In a decision with potentially large ramifications, New York Federal Judge LaShann DeArcy Hall won't dismiss a libel suit against "Shitty Media Men" creator Moira Donegan.
Explaining, the judge says it is possible that Donegan created the entry herself. The judge believes that Elliott should be able to explore whether the entry was fabricated. Accordingly, discovery proceeds, which will now put pressure on Google to respond to broad subpoena demands. The next motion stage could feature a high-stakes one about the reaches of CDA 230.
SCOTUS Takes a Bite Out of Civil Forfeiture
Critics of civil forfeiture are cheering a new, unanimous Supreme Court decision 1 which strikes a significant blow to the practice. The use of forfeiture actions, in which states file suit to confiscate the property of those accused of crimes, has been under fire by people of all political stripes, who see it as an extreme and unfair overreach of power. Critics often point to the frequently disproportional nature of the suits. For example, Indiana resident Tyson Timbs pleaded guilty to drug charges in state court, which resulted in a sentence of home confinement, probation, and a small fine. Based on the leniency of the sentence, one may speculate that Timbs was hardly the heroin kingpin of Indiana. Nevertheless, the state also filed suit to take his $42,000 Land Rover, (which had been purchased with inherited money).
Timbs argued successfully at the trial court level that the forfeiture was unfairly disproportionate to the offense charged. The trial court agreed. The judge agreed that the vehicle had been used during the commission of Timbs’ crime, but found that the forfeiture violated the “excessive fines” clause of the 8th Amendment, applicable to the states via the Due Process clause of the 14th. The court viewed the forfeiture as excessive, pointing out that the maximum fine for the offense itself was less than 1/4 the cost of the vehicle. The State of Indiana appealed, and its state supreme court reversed the trial court’s ruling. The court did not make a determination of whether the forfeiture was excessive, but rather ruled that the “excessive fines” clause did not apply to state actions, but only to those by the federal government. It was this issue with which SCOTUS grappled in Timbs v. Indiana.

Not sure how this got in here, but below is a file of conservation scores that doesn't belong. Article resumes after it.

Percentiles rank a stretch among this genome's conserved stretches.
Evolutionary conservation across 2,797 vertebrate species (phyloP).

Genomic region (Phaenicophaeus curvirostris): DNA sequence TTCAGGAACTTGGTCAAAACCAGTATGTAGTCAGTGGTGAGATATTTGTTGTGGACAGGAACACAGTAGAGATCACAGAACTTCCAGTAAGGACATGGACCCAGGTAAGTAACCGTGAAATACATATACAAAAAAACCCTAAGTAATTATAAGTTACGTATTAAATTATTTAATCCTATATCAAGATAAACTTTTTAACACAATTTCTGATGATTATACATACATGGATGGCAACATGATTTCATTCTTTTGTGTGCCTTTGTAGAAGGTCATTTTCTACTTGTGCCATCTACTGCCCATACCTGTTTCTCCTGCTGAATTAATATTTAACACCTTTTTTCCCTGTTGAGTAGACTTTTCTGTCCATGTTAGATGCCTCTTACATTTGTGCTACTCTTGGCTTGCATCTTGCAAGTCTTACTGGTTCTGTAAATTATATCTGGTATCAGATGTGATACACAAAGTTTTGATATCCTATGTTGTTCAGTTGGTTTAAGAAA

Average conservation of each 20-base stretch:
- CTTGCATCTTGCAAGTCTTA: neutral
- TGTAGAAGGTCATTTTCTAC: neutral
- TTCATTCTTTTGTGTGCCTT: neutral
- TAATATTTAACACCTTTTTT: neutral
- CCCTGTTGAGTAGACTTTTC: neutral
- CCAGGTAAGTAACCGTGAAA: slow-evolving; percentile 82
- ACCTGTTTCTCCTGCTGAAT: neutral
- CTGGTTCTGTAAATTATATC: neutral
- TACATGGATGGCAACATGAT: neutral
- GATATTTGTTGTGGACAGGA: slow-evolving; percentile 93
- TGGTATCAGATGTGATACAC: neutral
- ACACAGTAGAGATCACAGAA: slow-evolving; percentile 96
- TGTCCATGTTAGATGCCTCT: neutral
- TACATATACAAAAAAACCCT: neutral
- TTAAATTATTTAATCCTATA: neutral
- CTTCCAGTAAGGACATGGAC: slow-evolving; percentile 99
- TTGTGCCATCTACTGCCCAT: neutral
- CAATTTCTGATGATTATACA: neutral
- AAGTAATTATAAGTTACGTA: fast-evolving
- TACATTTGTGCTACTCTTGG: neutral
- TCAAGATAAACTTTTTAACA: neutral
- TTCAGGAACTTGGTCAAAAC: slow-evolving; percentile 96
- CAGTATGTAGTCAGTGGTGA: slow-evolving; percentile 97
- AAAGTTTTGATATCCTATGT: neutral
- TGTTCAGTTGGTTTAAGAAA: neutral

In its arguments before SCOTUS, the State contended that while the clause may be applicable to the states, its applicability did not reach to civil forfeiture actions. But the Court had decided that issue previously in Austin v. United States in 1993. That case involved a civil forfeiture by the federal government, and held that the excessive fines clause did, in fact, apply to such actions. SCOTUS here in Timbs declined to overrule Austin, but the state’s alternate theory was that the applicability of the excessive fines clause of the 8th Amendment to forfeiture actions does not extend to the states.
The analysis of applicability of a portion of the Bill of Rights to the states necessitated a bit of a history lesson. The Court has often occasion to interpret what portions of the Bill of Rights were incorporated by the 14th Amendment. In determining that, the Court has held that a protection is applicable to the states when it is ““fundamental to our scheme of ordered liberty,”or “deeply rooted in this Nation’s history and tradition.” 2) In the present case, the State of Indiana did not deny that the prohibition against excessive fines is deeply and fundamentally rooted in American history; it is a concept dating back to the Magna Carta (though its application has not been steadfastly adhered to). Instead, the state argued that civil forfeiture, being a more modern concept, could not be subject to the excessive fines clause. In dispensing with this argument, the Court cited their 2017 decision in Packingham v. North Carolina, which held that prohibiting registered sex offenders from using certain popular social media sites was an infringement on free speech. The Court reasoned that the internet being a recent modern invention does not negate the applicability of the First Amendment. The right of free speech, and here, the right to be free from excessive fines, is fundamental and deeply rooted; whether the circumstance in which it is being applied is fundamental and deeply rooted is irrelevant.
The majority opinion was authored by Justice Ginsburg, joined by all justices except for Thomas, who concurred in the result but not in the analysis. In his concurrence, Thomas took issue with the majority opinion’s use of the Due Process clause of the 14th Amendment in its analysis. Rather, Thomas argues it is the 14th’s privileges and immunities clause that makes the excessive fines clause applicable to the states. 3 Writes Justice Thomas: